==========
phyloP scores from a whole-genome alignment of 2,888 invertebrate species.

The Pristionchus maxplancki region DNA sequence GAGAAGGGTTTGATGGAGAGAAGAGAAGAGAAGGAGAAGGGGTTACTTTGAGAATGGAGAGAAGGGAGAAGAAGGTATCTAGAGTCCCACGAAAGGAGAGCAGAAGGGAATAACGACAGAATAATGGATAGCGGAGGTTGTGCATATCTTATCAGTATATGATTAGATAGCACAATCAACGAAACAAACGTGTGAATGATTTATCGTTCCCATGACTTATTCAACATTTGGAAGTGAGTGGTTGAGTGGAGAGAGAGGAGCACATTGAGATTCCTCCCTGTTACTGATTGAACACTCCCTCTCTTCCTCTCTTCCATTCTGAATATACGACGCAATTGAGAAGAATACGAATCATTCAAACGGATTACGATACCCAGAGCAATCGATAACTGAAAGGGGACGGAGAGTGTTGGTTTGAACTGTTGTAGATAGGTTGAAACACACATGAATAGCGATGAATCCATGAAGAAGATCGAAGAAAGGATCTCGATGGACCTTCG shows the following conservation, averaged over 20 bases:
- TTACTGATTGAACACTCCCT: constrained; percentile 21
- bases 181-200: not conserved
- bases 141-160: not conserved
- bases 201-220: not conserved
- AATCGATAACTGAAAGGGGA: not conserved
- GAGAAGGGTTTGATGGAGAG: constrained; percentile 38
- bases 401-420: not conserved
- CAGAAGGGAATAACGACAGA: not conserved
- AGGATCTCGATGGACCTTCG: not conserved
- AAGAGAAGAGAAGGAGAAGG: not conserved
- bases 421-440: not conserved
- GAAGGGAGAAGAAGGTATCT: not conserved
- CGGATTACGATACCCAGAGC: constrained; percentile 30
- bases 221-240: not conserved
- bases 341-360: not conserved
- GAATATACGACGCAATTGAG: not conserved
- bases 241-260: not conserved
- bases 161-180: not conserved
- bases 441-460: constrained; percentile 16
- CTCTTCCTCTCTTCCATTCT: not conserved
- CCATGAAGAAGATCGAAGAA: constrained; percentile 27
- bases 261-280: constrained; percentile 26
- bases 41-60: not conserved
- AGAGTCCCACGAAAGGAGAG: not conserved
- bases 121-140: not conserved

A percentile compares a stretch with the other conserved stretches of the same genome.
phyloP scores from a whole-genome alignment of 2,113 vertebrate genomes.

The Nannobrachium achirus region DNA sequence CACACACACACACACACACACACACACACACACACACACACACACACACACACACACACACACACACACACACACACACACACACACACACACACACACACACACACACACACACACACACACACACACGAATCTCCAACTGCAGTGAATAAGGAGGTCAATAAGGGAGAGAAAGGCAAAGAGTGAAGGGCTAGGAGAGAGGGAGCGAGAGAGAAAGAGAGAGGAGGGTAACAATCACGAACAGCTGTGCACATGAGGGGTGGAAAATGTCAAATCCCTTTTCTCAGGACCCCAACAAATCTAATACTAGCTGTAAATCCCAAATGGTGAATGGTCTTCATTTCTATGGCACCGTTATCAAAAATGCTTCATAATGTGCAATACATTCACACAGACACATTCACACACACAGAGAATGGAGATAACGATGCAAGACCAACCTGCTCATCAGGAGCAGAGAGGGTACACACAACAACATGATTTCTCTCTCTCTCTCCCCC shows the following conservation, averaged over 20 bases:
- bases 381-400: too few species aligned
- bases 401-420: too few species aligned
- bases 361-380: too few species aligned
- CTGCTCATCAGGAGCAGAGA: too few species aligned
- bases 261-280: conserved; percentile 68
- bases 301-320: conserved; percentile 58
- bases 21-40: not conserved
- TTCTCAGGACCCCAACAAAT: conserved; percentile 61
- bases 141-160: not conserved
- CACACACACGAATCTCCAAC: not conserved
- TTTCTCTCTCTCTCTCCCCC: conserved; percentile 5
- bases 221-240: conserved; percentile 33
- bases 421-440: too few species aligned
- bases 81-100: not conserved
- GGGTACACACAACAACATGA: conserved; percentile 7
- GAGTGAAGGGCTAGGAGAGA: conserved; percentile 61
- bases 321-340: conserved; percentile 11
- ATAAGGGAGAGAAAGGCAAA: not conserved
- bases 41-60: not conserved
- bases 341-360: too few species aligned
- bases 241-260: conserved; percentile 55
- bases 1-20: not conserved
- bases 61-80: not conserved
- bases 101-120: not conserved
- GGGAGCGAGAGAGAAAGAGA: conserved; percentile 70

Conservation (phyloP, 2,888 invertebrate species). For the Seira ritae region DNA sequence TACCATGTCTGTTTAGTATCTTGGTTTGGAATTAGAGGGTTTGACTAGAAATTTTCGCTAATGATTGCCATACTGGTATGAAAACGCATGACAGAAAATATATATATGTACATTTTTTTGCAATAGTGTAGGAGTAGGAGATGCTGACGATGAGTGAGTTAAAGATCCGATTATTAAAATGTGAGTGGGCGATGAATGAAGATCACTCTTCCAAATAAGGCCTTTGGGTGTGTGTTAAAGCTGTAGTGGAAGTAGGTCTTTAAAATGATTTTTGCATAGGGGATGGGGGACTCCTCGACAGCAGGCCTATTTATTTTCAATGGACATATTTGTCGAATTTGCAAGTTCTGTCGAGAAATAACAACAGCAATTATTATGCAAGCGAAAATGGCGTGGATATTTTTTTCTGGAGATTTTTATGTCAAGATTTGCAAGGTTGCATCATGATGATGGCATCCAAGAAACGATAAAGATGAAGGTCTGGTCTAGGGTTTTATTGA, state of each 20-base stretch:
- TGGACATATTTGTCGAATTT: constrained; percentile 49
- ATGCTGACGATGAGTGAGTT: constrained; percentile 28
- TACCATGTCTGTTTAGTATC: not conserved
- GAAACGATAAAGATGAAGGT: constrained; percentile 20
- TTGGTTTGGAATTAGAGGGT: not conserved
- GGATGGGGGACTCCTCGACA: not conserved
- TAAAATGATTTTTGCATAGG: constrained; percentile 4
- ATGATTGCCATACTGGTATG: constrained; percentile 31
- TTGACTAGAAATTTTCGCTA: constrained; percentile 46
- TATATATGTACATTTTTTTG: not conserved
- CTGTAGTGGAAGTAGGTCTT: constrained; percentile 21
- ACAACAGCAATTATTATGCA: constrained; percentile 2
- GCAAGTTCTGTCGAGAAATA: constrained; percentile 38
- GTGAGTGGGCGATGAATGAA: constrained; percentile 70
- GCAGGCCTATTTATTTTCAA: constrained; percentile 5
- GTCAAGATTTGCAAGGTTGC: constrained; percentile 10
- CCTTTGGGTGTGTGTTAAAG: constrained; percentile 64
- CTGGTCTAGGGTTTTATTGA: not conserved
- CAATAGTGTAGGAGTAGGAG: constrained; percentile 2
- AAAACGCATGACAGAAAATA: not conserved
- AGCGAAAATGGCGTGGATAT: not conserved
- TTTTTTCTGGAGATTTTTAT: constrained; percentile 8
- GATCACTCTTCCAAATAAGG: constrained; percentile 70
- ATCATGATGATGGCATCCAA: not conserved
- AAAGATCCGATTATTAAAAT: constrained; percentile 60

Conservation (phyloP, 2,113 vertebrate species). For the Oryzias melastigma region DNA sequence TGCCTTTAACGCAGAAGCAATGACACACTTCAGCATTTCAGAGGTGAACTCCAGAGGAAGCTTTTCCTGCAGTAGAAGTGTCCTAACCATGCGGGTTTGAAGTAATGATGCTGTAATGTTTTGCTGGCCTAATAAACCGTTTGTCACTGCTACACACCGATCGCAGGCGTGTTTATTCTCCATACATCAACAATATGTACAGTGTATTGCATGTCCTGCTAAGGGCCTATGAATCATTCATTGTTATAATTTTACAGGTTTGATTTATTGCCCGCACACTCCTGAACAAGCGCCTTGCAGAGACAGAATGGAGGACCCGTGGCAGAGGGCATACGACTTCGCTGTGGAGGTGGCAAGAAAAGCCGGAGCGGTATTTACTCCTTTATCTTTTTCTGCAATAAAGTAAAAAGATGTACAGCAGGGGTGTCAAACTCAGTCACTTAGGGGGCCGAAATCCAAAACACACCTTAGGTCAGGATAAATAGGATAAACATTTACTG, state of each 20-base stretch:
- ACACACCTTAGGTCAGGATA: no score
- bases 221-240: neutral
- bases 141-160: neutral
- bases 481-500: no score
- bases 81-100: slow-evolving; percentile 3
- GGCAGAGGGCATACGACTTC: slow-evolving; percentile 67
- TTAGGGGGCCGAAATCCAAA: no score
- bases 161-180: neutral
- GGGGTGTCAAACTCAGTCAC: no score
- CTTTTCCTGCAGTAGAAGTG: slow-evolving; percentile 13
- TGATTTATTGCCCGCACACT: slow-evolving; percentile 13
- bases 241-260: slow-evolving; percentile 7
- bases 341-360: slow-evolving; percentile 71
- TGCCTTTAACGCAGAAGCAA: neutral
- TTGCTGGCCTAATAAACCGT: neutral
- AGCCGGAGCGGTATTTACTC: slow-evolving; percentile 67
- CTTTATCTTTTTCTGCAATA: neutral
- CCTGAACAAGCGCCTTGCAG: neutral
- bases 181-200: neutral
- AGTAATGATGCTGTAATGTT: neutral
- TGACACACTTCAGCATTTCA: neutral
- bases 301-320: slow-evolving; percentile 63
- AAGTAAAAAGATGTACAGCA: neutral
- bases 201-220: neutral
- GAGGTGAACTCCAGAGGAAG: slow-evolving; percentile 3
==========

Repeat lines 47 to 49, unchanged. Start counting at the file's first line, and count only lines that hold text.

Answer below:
- bases 321-340: conserved; percentile 11
- ATAAGGGAGAGAAAGGCAAA: not conserved
- bases 41-60: not conserved